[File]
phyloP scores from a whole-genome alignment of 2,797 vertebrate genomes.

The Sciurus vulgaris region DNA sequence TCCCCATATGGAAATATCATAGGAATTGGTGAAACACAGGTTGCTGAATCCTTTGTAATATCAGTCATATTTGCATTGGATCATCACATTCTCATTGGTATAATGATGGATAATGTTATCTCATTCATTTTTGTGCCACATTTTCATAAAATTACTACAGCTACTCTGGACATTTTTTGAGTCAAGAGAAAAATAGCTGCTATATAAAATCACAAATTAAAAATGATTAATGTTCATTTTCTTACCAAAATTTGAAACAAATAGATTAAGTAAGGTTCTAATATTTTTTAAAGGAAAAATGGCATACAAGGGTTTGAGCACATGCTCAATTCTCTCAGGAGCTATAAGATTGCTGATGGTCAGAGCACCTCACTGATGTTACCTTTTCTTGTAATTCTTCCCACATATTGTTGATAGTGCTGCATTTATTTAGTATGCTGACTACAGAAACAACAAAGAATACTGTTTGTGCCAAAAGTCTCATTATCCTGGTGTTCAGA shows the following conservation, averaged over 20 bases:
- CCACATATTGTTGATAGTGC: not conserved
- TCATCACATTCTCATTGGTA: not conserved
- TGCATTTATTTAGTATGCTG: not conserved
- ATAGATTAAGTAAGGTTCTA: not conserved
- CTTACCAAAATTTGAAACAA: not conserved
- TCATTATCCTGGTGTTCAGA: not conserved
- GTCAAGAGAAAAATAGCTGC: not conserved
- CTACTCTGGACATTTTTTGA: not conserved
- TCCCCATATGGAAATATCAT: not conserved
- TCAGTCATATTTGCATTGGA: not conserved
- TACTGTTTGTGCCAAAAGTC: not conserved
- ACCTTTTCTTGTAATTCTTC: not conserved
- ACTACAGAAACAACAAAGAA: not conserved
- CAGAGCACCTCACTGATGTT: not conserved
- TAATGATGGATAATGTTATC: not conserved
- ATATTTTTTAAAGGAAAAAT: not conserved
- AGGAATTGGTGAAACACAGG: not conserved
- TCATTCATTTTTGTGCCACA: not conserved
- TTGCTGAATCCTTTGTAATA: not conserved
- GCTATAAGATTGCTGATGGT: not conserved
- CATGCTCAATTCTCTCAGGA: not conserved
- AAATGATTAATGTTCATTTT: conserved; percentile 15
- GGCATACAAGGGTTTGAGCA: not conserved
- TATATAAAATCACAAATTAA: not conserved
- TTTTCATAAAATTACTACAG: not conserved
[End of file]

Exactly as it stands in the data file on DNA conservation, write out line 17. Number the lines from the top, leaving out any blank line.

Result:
- TAATGATGGATAATGTTATC: not conserved